My name’s Chris Wright and since 1 January 2015, I’ve run at least 5km per day, every day, to raise funds and awareness for Alzheimer’s Research UK.
When Marianne’s mum was diagnosed with Alzheimer’s disease, she asked her to move in with her. Being a carer wasn’t always easy, but Marianne wouldn’t have had it any other way.
All this week in the run up to Father’s Day we’ve be sharing our supporters’ pictures and memories of their dads.
Caring for a loved one with dementia can be very difficult. Now imagine doing it from the age of 10. Clare Brien, now 19, shares her story.
It became obvious a few years ago that things weren’t right with my sister. There was the memory loss, the muddling up of people’s names, forgetting what she was about to do – things that afflict us all as we grow older. We laughed about it, I remember.
In this blog, we’ll explore how common these genetic forms are and what role our genes play in non-genetic forms of Alzheimer’s.
Because I didn’t fully understand dementia, I made a lot of mistakes with my nan and did some things I wish I hadn’t.
I found a pile of your lists, Mum. They’re all from the same Christmas period. One list just states the presents and who they were for. Another details who they would be from (for when you wrote the gift tags), and where you were keeping them. A third list helped you keep track of which ones you’d wrapped.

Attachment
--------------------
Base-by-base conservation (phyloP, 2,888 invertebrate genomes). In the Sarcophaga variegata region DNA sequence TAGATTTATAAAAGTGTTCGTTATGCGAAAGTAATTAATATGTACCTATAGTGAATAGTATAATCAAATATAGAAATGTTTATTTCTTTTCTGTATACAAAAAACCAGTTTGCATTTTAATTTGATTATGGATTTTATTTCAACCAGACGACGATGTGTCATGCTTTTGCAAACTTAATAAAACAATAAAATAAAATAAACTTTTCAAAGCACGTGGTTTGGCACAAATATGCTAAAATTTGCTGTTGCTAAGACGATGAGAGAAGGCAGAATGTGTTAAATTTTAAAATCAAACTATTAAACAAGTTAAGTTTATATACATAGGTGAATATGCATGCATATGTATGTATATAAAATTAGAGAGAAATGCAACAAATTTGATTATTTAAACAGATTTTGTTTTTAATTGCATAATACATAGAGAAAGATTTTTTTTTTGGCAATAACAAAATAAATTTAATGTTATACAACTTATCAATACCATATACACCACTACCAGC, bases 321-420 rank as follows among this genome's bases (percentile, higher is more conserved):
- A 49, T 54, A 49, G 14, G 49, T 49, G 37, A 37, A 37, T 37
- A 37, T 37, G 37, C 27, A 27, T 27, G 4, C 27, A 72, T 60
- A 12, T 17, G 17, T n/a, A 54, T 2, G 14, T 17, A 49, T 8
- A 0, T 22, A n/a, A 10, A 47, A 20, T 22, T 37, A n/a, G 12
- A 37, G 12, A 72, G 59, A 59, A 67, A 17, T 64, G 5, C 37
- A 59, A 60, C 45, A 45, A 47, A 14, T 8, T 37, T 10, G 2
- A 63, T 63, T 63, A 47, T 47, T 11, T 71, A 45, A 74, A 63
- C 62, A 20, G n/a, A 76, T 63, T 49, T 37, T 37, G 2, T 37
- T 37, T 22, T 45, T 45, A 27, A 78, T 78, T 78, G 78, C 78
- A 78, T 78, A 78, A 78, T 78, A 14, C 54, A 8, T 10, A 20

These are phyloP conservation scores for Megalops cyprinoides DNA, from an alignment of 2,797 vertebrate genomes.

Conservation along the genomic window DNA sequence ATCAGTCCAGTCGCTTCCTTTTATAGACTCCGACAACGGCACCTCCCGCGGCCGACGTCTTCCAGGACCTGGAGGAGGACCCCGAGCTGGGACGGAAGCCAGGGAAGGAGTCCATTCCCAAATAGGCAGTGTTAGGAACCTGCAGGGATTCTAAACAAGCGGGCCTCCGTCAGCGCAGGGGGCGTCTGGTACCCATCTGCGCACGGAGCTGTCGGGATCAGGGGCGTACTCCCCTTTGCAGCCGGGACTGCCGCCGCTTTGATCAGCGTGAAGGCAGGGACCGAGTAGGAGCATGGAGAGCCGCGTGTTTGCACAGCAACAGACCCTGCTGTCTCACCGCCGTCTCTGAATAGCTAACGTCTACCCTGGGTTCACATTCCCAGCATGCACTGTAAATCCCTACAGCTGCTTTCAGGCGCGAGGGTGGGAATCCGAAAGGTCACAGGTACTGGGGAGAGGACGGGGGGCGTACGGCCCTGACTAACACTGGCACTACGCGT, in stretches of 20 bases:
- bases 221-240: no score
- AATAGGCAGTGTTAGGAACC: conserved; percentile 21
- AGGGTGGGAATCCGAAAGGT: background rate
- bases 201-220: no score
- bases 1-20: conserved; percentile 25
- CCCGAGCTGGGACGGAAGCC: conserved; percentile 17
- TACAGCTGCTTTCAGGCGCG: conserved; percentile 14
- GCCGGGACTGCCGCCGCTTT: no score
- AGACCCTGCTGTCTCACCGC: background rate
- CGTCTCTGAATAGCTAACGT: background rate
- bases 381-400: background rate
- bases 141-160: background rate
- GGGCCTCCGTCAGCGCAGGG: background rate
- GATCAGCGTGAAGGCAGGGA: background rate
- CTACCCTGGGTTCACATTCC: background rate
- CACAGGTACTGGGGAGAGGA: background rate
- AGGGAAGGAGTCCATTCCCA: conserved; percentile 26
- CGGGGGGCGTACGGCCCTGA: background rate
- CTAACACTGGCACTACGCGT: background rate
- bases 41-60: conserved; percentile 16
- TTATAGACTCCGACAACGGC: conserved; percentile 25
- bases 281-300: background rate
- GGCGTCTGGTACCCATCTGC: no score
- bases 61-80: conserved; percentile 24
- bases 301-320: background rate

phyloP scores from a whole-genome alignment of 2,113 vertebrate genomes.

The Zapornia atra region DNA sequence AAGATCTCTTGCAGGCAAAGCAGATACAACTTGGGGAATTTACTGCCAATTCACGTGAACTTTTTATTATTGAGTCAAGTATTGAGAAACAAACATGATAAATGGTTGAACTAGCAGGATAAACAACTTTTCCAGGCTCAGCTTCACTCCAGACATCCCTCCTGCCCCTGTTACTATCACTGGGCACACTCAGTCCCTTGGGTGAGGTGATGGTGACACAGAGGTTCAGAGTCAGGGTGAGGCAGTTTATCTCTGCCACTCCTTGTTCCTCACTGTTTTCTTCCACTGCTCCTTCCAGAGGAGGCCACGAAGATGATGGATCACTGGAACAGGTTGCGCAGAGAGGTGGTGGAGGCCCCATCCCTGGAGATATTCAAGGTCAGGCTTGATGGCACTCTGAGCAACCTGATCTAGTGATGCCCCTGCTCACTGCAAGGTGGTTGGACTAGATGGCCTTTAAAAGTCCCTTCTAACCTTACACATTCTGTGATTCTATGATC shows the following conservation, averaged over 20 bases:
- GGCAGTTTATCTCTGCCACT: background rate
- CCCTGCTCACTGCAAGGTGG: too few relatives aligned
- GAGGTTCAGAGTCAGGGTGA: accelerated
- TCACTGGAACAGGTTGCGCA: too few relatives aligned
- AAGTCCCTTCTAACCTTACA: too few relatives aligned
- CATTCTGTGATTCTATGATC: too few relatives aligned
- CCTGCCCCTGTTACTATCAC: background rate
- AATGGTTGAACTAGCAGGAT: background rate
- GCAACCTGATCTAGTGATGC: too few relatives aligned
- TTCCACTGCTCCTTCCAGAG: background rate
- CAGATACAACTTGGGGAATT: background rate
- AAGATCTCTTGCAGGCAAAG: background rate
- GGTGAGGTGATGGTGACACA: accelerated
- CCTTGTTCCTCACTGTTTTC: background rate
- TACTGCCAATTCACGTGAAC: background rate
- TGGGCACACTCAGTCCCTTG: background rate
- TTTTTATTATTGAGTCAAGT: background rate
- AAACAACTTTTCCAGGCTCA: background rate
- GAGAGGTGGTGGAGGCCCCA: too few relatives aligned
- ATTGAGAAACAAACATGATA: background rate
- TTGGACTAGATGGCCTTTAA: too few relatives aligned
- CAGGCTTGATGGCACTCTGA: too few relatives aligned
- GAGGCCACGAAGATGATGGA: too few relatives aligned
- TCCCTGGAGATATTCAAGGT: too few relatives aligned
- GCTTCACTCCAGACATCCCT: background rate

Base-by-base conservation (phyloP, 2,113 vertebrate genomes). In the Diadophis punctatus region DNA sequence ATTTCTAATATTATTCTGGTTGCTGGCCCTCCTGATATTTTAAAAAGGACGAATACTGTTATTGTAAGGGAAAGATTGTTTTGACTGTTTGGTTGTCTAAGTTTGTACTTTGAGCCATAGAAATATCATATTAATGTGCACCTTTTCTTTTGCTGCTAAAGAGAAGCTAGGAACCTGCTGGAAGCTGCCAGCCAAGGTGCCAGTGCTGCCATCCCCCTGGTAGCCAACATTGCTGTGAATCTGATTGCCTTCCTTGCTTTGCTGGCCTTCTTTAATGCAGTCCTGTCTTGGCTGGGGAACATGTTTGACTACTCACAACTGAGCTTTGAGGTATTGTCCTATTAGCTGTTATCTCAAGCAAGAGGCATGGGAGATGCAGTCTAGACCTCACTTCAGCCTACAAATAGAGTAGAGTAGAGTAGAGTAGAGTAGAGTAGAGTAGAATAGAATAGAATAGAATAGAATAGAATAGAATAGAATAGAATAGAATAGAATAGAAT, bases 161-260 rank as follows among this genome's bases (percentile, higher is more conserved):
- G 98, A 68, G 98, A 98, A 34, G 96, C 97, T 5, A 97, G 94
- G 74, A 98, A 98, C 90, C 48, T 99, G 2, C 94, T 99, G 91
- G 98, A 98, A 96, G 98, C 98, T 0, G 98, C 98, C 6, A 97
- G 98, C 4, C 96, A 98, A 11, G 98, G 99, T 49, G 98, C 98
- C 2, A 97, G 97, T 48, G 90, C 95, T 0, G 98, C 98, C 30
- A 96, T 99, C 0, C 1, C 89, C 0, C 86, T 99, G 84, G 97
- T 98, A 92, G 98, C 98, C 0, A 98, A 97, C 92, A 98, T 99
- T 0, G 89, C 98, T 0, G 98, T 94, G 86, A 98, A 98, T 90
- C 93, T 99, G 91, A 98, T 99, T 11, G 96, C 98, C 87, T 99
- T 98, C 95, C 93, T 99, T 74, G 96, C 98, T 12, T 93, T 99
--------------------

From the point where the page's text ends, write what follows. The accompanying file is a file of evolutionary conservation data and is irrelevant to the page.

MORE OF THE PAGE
There are so many cruel diseases out there, and they are all worthy of our support, but dementia does something really horrible – it takes away the essence of who a person is. It steals memories and the ability to make new ones, it forces carers to live with an often unknown version of the person they are caring for. And in the end it is fatal.
Dr Tim Shakespeare, an Alzheimer’s Research UK Research Fellow at UCL (University College London) has led the creation of a new free online course called ‘The Many Faces of Dementia’ which will start in March. Tim describes why he created the course and what you’ll learn.